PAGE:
The Forgotten Batman: The Animated Series/Batman Beyond Crossover Story

"Commissioner of Fear" is set anywhere from forty to fifty years after the events of the original story (depending on which reference you believe for the Beyond series). Barbara is now the commissioner of Gotham, pursuing a lowlife who has information on the kidnapping of a young girl.

Batman assists in the apprehension, but true to her portrayal in the animated series, Barbara rejects the help. Interrogating the criminal atop a roof, she suffers a flashback to the earlier fantasy.

Barbara's emotions swing wildly. She's terrified of the drop one second, willing to kill the punk to get the info she needs the next. She understands she must find the mobster Sweeny Thompson, but knows she's undergoing a periodic relapse of the fear toxin's effects. She turns to Batman for help, explaining that his predecessor Bruce Wayne devised a treatment years earlier.

Batman agrees to help, respecting Barbara's privacy enough to even keep Bruce Wayne in the dark. From there, he follows Barbara throughout Gotham, offering her support through the panic attacks, and ultimately sparing her life when the mobster tosses her from a high-story construction project. The child is saved, and Barbara reaffirms to Terry (as Bruce secretly eavesdrops) that he is truly the Batman now.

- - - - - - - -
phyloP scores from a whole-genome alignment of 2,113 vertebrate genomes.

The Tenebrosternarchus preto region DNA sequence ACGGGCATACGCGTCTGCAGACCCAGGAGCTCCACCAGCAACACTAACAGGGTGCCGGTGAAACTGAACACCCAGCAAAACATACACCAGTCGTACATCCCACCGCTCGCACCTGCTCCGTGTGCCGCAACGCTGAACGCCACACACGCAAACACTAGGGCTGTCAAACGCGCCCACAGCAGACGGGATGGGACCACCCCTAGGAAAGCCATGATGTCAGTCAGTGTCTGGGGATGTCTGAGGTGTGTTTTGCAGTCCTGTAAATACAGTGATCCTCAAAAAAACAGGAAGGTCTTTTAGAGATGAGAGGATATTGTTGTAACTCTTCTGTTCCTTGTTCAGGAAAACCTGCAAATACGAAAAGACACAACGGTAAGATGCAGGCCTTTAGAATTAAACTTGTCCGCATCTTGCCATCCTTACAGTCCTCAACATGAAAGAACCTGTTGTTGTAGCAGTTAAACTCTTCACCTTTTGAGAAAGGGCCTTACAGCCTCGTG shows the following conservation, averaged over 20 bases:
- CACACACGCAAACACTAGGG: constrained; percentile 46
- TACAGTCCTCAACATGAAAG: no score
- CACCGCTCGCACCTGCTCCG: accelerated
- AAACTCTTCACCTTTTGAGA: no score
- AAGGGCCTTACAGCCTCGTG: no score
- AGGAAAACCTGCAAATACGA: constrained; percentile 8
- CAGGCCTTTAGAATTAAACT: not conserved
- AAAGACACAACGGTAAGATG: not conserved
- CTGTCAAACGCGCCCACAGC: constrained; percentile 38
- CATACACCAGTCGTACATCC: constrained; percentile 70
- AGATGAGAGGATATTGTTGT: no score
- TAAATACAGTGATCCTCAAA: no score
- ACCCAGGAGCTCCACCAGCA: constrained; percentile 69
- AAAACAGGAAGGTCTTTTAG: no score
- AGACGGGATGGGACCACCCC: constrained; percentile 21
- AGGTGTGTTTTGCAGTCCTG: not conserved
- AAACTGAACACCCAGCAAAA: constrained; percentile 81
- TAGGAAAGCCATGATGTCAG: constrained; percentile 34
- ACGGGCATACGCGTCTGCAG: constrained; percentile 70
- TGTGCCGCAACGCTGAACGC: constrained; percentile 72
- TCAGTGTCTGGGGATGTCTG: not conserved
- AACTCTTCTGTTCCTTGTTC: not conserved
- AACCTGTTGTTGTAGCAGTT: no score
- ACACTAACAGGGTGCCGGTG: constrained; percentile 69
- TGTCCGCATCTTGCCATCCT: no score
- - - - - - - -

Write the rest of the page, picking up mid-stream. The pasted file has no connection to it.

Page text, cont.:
RELATED: Why The Joker Was Redesigned for Batman: The Animated Series

It's a solid idea for a sequel, and the summary paragraphs above make this sound like it had great potential as an actual Beyond episode. Barbara was criminally underused on that series, the concept of her carrying a grudge and earnestly looking to put Batman in jail simply lost along the way. Having Batman win her over while working a case, and closing an episode with the declaration that Terry is the true Batman now would seem to be a perfect season finale.

"Commissioner of Fear," however, has serious problems. Like many issues of the series, the execution feels rushed. There's an effective use of a montage sequence, but many other scenes really do require a slower pace. And Barbara's mental state is rarely convincing, often due to some clumsy transitions. What the heck is happening between these last two panels?

Also, as a Barbara story, allowing Batman to swoop in at the end and rescue her seems debatable. Since it's a story about Barbara conquering her fear, shouldn't the climax grant her a personal victory? Batman flying in to save her might be fine in an average story. Here, it feels as if Barbara is accomplishing almost nothing, yet it's her spotlight tale.

Page 3:

Marvel Comics 1000 Clayton Crain feature
Marvel Continues to Dominate Sales with Variants, New Titles & One-Shots

More in CBR Exclusives